Wednesday, March 26, 2008

Cooling Down or Warming Up a Painting

Color theory is a science. The same concepts I use in interior design or home decor product development have their origin in my training and experience as a fine artist. Here's a demonstration of how when colors shift in temperature (relative warmth and coolness), the emotional or kinesthetic tone of the piece shifts.

In my book, Paint Happy! (2002, 2004 North Light Books), I talk about ratios of warm to cool colors. My theory is that all (Yes, I am getting a bit global here!) design is based on Repetition/Variation of design elements. Designs (any image) have a ratio of one to the other.

Here's an example of how I changed those ratios explained with images of paintings from my Paint Happy series (same as my book!). FYI, Paint Happy! (the book) is officially out of print, but you can get a used copy on Amazon and if you really like it, please write the publisher and ask them to reprint it.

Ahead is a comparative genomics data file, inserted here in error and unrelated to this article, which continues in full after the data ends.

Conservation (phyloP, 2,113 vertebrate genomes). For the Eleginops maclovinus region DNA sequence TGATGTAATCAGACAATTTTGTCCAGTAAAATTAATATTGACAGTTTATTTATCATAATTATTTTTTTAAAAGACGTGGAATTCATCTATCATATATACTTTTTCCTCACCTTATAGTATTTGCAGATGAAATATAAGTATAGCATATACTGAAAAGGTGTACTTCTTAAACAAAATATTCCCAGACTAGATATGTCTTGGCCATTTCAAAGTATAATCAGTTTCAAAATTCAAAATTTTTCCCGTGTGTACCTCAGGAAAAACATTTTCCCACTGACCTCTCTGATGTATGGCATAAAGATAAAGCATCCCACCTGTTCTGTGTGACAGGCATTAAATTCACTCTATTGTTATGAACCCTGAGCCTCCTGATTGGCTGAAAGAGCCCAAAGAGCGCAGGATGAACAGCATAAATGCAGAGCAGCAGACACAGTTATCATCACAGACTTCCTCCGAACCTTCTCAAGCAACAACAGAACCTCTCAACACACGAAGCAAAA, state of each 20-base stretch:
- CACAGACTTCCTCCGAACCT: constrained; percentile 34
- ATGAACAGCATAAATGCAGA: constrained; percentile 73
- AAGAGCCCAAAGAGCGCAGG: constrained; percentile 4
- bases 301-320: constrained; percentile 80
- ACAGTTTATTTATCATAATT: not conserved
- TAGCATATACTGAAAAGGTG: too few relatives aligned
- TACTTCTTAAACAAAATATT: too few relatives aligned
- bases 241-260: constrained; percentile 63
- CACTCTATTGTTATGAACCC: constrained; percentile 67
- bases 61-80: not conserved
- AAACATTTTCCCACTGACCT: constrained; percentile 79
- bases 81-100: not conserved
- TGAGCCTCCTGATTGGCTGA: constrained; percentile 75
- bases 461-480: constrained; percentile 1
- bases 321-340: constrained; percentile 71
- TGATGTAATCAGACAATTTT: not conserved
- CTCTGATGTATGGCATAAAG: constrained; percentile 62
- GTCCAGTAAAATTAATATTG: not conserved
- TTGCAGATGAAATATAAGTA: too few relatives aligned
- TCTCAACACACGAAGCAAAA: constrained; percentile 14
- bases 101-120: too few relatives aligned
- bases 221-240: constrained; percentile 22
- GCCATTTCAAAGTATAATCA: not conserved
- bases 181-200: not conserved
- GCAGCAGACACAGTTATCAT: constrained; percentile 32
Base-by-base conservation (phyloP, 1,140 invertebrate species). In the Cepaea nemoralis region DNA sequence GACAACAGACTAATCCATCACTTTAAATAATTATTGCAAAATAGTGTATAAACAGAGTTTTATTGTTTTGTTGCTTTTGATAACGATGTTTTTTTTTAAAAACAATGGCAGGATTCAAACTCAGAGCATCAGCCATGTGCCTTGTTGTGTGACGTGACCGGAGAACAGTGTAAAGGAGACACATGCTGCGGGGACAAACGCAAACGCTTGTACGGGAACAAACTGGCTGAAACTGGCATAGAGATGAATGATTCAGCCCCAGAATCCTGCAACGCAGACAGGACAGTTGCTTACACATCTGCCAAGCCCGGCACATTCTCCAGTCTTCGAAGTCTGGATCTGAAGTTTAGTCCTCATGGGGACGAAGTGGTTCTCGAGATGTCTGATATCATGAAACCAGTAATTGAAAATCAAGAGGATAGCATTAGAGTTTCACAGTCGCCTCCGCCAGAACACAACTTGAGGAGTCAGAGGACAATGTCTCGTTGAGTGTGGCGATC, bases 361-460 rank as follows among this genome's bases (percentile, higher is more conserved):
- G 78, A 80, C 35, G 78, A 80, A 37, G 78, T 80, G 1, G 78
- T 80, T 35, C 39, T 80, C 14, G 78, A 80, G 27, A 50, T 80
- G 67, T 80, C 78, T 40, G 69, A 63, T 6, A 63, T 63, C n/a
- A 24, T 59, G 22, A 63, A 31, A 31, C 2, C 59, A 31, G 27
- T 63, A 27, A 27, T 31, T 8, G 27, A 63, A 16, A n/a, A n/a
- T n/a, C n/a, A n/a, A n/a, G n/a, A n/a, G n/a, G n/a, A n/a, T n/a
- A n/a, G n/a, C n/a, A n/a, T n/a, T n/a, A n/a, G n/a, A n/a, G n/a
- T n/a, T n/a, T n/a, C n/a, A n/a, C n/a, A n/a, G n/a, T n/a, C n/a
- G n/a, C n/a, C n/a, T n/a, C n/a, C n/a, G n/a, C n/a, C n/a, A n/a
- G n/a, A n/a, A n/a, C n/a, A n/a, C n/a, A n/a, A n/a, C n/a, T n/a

First I created the painting Fish Dinner with mostly warm colors (orange and yellow) in a ratio to cool colors of about 70%/30%. Then, a few years later I wanted to revisit the theme, but with cool tones, so I painted the next picture, Red Fish Blue Fish. The painting isn't a slavish copy of it's warmer sister, mostly because I don't do slavish copies, it's not in my temperament. Nonetheless, it's close enough that you can see how the ratio of warm to color colors is 70%/30% or 30%/70% depending upon how you're looking at it.

See more of my Paint Happy series of art on my site.

All writing and images on this blog are copyright protected by Cristina Acosta

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